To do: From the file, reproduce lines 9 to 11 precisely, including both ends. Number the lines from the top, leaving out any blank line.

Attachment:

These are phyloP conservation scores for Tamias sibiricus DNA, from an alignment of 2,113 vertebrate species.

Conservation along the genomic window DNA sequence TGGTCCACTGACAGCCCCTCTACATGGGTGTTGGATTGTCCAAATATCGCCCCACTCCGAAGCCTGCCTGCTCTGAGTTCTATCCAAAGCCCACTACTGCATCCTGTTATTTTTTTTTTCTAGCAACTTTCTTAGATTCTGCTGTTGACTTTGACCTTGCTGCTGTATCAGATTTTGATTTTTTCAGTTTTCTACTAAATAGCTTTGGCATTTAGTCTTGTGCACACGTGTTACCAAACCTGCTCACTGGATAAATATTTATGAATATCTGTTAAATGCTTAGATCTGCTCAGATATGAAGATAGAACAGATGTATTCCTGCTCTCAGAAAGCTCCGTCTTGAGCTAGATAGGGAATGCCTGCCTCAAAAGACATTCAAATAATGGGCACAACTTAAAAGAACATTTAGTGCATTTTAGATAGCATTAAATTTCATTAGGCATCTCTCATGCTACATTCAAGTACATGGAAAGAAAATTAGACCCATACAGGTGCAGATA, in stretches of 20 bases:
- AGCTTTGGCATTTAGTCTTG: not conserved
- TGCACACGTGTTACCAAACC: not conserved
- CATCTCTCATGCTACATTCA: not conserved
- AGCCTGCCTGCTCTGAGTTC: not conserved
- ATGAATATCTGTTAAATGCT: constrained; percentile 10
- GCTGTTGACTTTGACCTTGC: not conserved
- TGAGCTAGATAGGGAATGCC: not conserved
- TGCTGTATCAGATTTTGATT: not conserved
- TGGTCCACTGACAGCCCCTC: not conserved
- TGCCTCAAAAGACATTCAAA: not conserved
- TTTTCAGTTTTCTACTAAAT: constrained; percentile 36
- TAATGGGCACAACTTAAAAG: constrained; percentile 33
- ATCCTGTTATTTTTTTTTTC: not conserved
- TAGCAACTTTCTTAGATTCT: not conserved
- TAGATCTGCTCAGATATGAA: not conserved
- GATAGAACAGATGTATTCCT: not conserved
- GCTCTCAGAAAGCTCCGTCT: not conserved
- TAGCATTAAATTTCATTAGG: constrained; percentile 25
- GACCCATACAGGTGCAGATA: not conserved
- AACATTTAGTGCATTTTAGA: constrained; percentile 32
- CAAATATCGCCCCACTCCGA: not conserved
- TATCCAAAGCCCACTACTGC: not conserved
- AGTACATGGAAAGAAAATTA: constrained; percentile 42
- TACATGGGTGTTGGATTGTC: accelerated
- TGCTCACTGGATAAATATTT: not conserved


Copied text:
- TGAGCTAGATAGGGAATGCC: not conserved
- TGCTGTATCAGATTTTGATT: not conserved
- TGGTCCACTGACAGCCCCTC: not conserved